Henry V, Duke of Bavaria and his wife Luitgard erected a collegiate abbey of Augustinian Canons in his palace in Osterhofen in 1004–09. In 1017 the Emperor Henry II of Germany transferred the abbey to the diocese of Bamberg. In 1128 Bishop Otto of Bamberg brought men and women from the Premonstratensian Ursberg Abbey to the Osterhofen collegiate abbey.The abbey was endowed with extensive properties in the Wachau valley of Austria. The female branch of the abbey was probably extinct after 1200. In 1288 the head of the abbey become a provost. In 1414 the abbot was granted the right to wear the miter in liturgical celebrations.
1748 J.G. Käser painting of fighting between Deggendorf and Vilshofen during the War of the Austrian SuccessionThrough its history, the monastery and the town had a checkered history, suffering damage from warfare and fire. There was a fire in the monastery in 1512. In 1701 a major fire caused by lightening destroyed the monastery. It was rebuilt in 1717–27. The former Gothic church also suffered great damage, and in 1726 it was decided to erect a new building. The fantastically ornamented monastery church was designed and built in 1726–40.
In 1783 the monastery was dissolved by the Bavarian state. Maria Anna Sophia, the widow of the Elector of Bavaria, wished to give the noble-born nuns of the convent of Saint Anne in Munich a better endowment. The Pope agreed to assign the monastery and its properties to the sisters. The last of the Premonstratensians remained in the building until 1800. The church became the parish church in 1818. The convent sold the monastery building to the state in 1833.
In 1858 the Sisters of Loreto moved into the building and founded a girls' secondary school. In 1859 it was designated a school for middle class girls to learn housework, and from 1859 to 1873 as an institute for neglected children. In 1886 it became a college of education. Care of small children began in 1901. The school started accepting day pupils in 1913. A dilapidated part of the abbey's west wing was demolished in 1938. In 1942 the school was temporarily closed, opening again in 1946.
The monastery church, built in colored stucco and marble, is one of the most lavishly decorated in Lower Bavaria. It was designed and built between 1726 and 1740 by the Munich architect and master-builder Johann Michael Fischer (1727–28) and the brothers Cosmas Damian Asam and Egid Quirin Asam. The nave is large, bright and spacious, with a 22 metres high ceiling. The Asam brothers created a throne room in honor of God. Cosmas Damian Asam, a brilliant painter, created the wonderful frescoes in the church. His brother Egid Quirin Asam filled the church interior with sculptures and ornaments, notably the impressive high altar. The altarpiece represents Saint Margaret set within a pagan environment, with a statue of Venus in a temple behind her. The church is considered a masterpiece of late baroque Bavarian church architecture. In 1983 the church became the Minor Basilica of St. Margaret, known as the Asambasilika.References:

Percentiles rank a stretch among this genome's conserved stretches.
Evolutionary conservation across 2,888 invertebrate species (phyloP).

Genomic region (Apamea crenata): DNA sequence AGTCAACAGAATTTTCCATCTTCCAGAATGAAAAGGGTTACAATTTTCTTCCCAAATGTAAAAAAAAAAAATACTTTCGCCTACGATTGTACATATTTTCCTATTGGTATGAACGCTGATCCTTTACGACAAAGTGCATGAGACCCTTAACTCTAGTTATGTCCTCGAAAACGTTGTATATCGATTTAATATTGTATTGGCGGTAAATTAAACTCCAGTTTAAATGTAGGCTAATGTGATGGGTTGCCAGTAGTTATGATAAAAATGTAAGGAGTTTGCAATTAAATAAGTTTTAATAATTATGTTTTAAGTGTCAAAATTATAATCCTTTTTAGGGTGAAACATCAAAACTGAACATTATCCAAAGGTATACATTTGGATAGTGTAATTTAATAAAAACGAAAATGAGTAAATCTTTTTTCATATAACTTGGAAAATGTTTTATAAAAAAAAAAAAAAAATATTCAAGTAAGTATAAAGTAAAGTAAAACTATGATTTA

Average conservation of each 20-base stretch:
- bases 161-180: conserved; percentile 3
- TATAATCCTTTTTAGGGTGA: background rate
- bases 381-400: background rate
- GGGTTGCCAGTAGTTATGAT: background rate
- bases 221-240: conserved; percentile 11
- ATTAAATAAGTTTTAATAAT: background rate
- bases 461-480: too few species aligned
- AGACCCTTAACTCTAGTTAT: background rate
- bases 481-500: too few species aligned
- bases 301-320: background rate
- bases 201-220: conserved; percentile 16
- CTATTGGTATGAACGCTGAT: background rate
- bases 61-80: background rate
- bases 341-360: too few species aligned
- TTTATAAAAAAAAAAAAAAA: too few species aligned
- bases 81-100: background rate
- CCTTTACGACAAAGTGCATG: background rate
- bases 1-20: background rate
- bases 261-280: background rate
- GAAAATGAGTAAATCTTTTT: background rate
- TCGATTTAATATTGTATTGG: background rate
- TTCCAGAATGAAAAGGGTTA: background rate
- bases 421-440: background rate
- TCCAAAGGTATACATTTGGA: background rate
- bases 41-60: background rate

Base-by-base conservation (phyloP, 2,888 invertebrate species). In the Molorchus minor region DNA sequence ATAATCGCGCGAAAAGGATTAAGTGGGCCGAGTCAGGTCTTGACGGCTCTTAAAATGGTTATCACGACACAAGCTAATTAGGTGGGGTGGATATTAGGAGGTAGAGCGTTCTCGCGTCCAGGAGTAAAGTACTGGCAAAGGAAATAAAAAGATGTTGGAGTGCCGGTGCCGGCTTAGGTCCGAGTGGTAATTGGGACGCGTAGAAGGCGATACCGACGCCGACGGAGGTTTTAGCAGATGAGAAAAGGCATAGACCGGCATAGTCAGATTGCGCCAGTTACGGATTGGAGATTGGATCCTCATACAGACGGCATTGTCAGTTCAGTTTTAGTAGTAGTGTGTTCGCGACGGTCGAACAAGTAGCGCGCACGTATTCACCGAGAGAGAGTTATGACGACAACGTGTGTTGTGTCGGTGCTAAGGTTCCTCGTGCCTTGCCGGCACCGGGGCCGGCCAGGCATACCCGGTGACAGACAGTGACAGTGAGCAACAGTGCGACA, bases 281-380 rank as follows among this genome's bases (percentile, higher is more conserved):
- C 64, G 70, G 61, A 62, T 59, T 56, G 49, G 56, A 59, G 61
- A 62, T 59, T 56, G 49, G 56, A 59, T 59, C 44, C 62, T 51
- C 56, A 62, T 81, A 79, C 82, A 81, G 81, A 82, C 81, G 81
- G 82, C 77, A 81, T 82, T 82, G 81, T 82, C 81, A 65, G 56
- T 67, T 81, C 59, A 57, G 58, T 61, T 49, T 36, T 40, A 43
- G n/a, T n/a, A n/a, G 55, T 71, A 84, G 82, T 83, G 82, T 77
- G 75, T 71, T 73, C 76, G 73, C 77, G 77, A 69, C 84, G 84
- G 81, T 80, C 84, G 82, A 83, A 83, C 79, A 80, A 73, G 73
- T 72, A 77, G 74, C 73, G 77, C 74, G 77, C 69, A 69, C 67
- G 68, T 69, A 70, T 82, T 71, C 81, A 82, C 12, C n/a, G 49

Royal Palace of Naples was one of the four residences near Naples used by the Bourbon Kings during their rule of the Kingdom of the Two Sicilies (1734-1860): the others were the palaces of Caserta, Capodimonte overlooking Naples, and the third Portici, on the slopes of Vesuvius.
Construction on the present building was begun in the 17th century by the architect Domenico Fontana. Intended to house the King Philip III of Spain on a visit never fulfilled to this part of his kingdom, instead it initially housed the Viceroy Fernando Ruiz de Castro, count of Lemos. By 1616, the facade had been completed, and by 1620, the interior was frescoed by Battistello Caracciolo, Giovanni Balducci, and Belisario Corenzio. The decoration of the Royal Chapel of Assumption was not completed until 1644 by Antonio Picchiatti.
In 1734, with the arrival of Charles III of Spain to Naples, the palace became the royal residence of the Bourbons. On the occasion of his marriage to Maria Amalia of Saxony in 1738, Francesco De Mura and Domenico Antonio Vaccaro helped remodel the interior. Further modernization took place under Ferdinand I of the Two Sicilies. In 1768, on the occasion of his marriage to Maria Carolina of Austria, under the direction of Ferdinando Fuga, the great hall was rebuilt and the court theater added. During the second half of the 18th century, a 'new wing' was added, which in 1927 became the Vittorio Emanuele III National Library. By the 18th century, the royal residence was moved to Reggia of Caserta, as that inland town was more defensible from naval assault, as well as more distant from the often-rebellious populace of Naples.
During the Napoleonic occupation the palace was enriched by Joachim Murat and his wife, Caroline Bonaparte, with Neoclassic decorations and furnishings. However, a fire in 1837 damaged many rooms, and required restoration from 1838 to 1858 under the direction of Gaetano Genovese. Further additions of a Party Wing and a Belvedere were made in this period. At the corner of the palace with San Carlo Theatre, a new facade was created that obscured the viceroyal palace of Pedro de Toledo.
In 1922, it was decided to transfer here the contents of the National Library. The transfer of library collections was made by 1925.
The library suffered from bombing during World War II and the subsequent military occupation of the building caused serious damage. Today, the palace and adjacent grounds house the famous Teatro San Carlo, the smaller Teatrino di Corte (recently restored), the Biblioteca Nazionale Vittorio Emanuele III, a museum, and offices, including those of the regional tourist board.